American Airlines overhauls CLT hub tower

Room with a view: American Airlines overhauls CLT hub tower

By  –  Senior Staff Writer, Charlotte Business Journal
In a dark, heavily air-conditioned tower above the main terminal at Charlotte Douglas International Airport, a few dozen American Airlines employees and representatives from cleaning and catering firms form a small group charged with making sure hundreds of airplanes run on time as much as possible. On Wednesday, airline and airport executives showed off the results of a four-month, $5 million overhaul of what is known as the hub command center — an operation center responsible for every plane from the taxiway to the boarding gate and back again.

The hub command center complements the work done by air traffic controllers in a separate tower. Those controllers, part of the Federal Aviation Administration, guide all flights in the air and for landings and take-offs. Getting the planes back and forth from the gate, calculating service time for food, fuel and maintenance, among other necessities, all falls to the hub command center. At CLT, American, which has 650 flights in and out of Charlotte each day, runs the hub command center — a center that directs all airlines, not just American.

Mike Bryant, American’s director of tower operations in Charlotte, described the renovated command center as “modern, up-to-date and technologically savvy” on Wednesday afternoon while taking reporters on a tour of the facility. Capacity for the newly renovated command center increased to 44 people from 32, creating room for an airport representative, regional carriers and other business partners who play a large role in averting or minimizing delays.

“It was time for a total refresh,” said Jack Christine, CLT chief operating officer. Bryant and Christine said upgraded technology and additional room in the command center will boost efficiency for American and all carriers at Charlotte Douglas. The hub command center opened here in 1994 and American predecessor US Airways spent $860,000 on the project.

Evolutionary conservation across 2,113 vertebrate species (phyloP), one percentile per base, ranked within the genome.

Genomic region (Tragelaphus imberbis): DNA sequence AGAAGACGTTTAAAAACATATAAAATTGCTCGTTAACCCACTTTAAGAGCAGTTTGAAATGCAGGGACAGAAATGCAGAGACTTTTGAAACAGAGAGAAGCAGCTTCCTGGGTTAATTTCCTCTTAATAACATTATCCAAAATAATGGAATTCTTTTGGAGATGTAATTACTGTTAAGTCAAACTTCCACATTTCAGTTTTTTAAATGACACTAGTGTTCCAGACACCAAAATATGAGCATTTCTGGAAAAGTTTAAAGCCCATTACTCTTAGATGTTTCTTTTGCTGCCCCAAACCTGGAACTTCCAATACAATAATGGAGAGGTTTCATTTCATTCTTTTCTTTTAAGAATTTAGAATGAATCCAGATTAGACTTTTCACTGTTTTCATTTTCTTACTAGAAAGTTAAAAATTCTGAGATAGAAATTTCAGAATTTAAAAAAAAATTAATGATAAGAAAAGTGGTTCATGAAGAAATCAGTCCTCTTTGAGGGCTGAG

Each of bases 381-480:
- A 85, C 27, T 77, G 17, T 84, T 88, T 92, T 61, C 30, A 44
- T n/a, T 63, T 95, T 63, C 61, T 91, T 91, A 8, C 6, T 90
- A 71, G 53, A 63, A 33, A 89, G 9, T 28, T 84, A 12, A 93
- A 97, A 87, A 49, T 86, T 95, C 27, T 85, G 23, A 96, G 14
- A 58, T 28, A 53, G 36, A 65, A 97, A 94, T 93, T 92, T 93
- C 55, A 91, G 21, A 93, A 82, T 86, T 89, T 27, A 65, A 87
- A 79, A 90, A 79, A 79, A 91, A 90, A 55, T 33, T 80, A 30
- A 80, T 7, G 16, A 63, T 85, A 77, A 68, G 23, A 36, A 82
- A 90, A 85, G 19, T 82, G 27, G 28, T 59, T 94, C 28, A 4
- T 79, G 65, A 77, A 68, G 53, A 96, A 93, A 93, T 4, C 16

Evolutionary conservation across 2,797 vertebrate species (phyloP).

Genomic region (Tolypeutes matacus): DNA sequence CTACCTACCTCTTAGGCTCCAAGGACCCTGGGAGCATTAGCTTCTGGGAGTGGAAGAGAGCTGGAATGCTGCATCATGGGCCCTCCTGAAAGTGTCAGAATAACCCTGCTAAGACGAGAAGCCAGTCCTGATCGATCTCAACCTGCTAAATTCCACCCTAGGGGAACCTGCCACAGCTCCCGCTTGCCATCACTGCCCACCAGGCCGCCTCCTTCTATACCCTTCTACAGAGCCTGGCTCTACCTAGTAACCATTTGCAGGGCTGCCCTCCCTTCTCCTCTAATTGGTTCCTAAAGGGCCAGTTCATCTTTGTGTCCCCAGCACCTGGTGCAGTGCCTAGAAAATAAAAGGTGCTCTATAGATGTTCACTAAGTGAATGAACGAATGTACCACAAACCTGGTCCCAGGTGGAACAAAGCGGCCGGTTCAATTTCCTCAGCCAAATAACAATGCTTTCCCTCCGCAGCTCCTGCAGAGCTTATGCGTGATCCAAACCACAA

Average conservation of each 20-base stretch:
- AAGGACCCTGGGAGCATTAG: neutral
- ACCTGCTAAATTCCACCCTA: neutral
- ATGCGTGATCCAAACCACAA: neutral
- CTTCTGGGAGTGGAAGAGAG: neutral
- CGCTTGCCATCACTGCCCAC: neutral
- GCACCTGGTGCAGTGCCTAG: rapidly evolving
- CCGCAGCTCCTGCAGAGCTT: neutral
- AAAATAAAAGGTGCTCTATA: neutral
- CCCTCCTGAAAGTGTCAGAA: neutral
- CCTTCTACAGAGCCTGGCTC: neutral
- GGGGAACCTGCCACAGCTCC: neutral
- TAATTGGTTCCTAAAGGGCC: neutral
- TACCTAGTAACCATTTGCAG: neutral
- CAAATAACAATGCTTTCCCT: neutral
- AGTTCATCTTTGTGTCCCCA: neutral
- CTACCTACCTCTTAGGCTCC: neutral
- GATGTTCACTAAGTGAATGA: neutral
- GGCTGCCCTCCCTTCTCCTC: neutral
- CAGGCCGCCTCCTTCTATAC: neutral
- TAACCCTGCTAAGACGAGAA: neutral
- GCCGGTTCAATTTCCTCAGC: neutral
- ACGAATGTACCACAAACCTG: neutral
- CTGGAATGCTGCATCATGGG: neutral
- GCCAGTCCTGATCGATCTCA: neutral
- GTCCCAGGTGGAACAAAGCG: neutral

The airport is going through a major expansion phase after a decade of nearly uninterrupted growth in passenger traffic. The interruption came last year, when 44.4 million people traveled through Charlotte Douglas, a decline of 1% from 2015. That marked the first year the number of travelers had decreased since 2009.

Among the major projects in the works is a new $112 million air traffic tower scheduled to open in 2020. Two years ago, Charlotte Douglas launched a 10-year, $2.5 billion series of upgrades and expansion known as Destination CLT. The main terminal, curbside roadways and a fourth parallel runway are all part of the phased project schedule.

Terri Pope, American’s vice president of CLT hub operations, emphasized the out-sized role played by the command center to ensure customer satisfaction — and keep planes coming and going as fast as possible, a crucial factor in determining any airline’s financial health. American is the world’s largest airline. Revenue declined by 2% in 2016 to $40.2 billion with net profit of $2.7 billion, down from $7.6 billion the previous year. (Results in 2015 were skewed by $3 billion of non-cash income tax benefit, according to the company’s financial filings.)

American is headquartered in Fort Worth, but Charlotte is its second-largest hub. The airline has just under 11,000 employees here, making it one of the city’s largest employers. CLT and American have a major impact on the region, generating an estimated $16.2 billion worth of activity each year, according to a recent study commissioned by Charlotte Douglas.